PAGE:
Mumbai: India’s capital markets regulator, the Securities and Exchange Board of India (Sebi), will on Tuesday take a fresh look at the suspected involvement of National Securities Depository Ltd (NSDL) in a 2005 scam involving initial public offerings (IPOs).
Some market participants used 59,000 fictitious demat accounts to corner share allotments meant for retail investors in the scam.
Current Sebi chairman C.B. Bhave was heading NSDL at that time.
NSDL will present its case before the Sebi board, which will be headed by Mohandas Pai, a director of Infosys Technolgies Ltd. Bhave has been staying away from the board proceedings to avoid any potential conflict of interest. “I have no comments on the issue,” Pai said.
The critical hearing comes after Sebi declared two of the three decisions of a special committee that was set up to look into NSDL’s role in the scam as null and void in November and said the matter will be heard afresh.
The case has a chequered history. The IPO scam investigation of 2005 by Sebi, then headed by M. Damodaran, had indicted, among others, NSDL for failing to detect multiple demat accounts being opened by manipulators to corner shares in public issues meant for retail investors.
Graphics: Ahmed Raza Khan / Mint
It penalized NSDL along with a few other market intermediaries and even called for a revamp of its management, but these orders were set aside by the Securities Appellate Tribunal, or SAT, that hears appeals against Sebi.
The committee, consisting of two Sebi board members Mohan Gopal and V. Leeladhar, in December 2008, passed an order directing NSDL to conduct internal enquiries and fix individual responsibility for the lapses that allegedly aided the IPO scam.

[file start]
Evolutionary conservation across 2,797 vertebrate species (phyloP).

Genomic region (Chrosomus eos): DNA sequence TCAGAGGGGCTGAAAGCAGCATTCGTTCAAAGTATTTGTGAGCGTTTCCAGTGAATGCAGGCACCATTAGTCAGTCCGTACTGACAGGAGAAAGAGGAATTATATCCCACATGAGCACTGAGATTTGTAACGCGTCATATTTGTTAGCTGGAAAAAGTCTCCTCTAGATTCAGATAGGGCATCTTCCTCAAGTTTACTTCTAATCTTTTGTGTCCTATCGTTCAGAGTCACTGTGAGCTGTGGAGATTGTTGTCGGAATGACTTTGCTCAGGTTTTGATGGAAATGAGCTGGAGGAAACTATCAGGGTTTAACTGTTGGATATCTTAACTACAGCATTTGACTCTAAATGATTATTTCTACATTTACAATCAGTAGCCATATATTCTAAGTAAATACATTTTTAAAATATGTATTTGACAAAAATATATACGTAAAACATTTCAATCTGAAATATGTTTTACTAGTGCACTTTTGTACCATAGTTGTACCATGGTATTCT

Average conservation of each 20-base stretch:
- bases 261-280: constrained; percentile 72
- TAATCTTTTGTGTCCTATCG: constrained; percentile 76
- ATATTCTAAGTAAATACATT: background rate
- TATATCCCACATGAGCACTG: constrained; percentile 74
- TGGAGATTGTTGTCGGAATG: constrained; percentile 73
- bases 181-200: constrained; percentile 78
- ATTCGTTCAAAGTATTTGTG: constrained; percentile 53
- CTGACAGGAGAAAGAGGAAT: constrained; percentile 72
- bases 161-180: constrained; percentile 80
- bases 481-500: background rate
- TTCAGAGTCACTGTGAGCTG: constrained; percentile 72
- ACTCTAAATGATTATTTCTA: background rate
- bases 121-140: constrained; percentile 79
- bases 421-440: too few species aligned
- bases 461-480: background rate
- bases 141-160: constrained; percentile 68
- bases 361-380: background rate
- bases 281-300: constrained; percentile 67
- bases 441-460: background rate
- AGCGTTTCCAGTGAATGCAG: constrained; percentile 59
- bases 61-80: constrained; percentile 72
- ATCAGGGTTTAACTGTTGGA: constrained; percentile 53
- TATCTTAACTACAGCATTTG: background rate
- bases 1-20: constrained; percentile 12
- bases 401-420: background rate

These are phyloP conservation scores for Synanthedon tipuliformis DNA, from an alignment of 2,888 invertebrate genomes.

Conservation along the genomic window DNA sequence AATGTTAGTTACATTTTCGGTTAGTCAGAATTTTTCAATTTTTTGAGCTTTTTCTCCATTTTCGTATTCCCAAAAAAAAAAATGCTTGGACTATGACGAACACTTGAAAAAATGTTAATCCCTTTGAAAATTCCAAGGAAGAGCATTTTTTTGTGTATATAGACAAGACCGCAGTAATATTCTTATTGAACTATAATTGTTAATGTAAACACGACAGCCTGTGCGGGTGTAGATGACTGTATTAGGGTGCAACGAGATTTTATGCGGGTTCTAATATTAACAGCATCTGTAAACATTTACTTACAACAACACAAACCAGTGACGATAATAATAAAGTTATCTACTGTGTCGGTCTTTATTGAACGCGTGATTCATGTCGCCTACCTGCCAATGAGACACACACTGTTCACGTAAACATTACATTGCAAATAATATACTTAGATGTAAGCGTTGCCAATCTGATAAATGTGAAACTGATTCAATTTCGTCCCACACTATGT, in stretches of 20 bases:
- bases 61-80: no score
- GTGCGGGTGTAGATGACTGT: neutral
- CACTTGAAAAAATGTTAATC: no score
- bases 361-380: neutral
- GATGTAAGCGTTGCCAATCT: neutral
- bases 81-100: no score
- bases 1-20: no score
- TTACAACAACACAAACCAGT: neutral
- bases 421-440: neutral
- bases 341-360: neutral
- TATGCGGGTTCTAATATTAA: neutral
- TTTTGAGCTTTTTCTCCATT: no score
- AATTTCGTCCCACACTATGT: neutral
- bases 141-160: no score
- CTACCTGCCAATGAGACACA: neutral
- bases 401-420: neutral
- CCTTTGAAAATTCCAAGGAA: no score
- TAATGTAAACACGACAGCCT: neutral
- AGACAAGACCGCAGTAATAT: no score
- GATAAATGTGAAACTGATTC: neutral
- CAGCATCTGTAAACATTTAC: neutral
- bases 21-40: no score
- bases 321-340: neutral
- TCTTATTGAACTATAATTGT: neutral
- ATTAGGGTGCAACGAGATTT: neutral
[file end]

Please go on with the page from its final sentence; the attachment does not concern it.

It had also said that Sebi had failed as “a regulator” while disposing of matters relating to the IPO irregularities and dematerialization of shares of DSQ Software Ltd. In the DSQ Software dematerialization case, too, NSDL was allegedly involved.
Initially, Sebi neither implemented these orders nor made them public as its board felt that the panel had exceeded its terms of reference.
In January 2009, Sebi counsel did not mention the order when the NSDL appeal came up for hearing at SAT, which eventually set aside Sebi’s order that penalized NSDL and another depository, Central Depository Services (India) Ltd (CDSL), for negligence in opening demat accounts.
“We have considered...the specific charges...and find that...none of the charges can be said to have been established,” said the SAT order, signed by presiding officer N.K. Sodhi.
The regulator decided to seek an independent legal opinion on the committee’s locus standi after the committee chairman Mohan Gopal told the media that Sebi was illegally withholding the order.
Sebi referred the case to former SAT presiding officer C. Achuthan for an independent legal opinion, but there was no development on this front till September when a writ petition was filed in the Andhra Pradesh high court by V. Narayan Reddy, an investor.
Reddy appealed to the court to declare the Sebi move of withholding the panel’s 4 December order as “arbitrary”. He also alleged that Sebi willingly suppressed this order, enabling NSDL to win its appeal at SAT in January.
Reddy also alleged in his petition that “Sebi does not have the jurisdiction to review the quasi-judicial order passed by a committee comprising members of the Sebi board”.
Finally, in November, Sebi published the panel’s orders on its website but declared two of them—relating to NSDL—null and void. The Sebi board felt that “the orders (by the committee) went beyond the terms of reference”, a Sebi statement said. Sebi also said the committee exceeded its brief by making comments on deficiencies in the working of Sebi.
At least one legal expert has criticized the Sebi move as untenable on the grounds that the orders of the special committee cannot be set aside by the board and are still valid. According to J.S. Verma, former chief justice of India, Sebi cannot simply declare the order of the Mohan Gopal-V. Leeladhar bench as null and void and the orders will continue to stand, unless challenged in a judicial forum.
Market participants will closely follow the Sebi board meeting but none of them is willing to talk on the matter as it has quasi-judicial implications. Moreover, it involves the regulator. There are two government nominees on the Sebi board and in that sense it has a say on what happens in the closed-door meeting.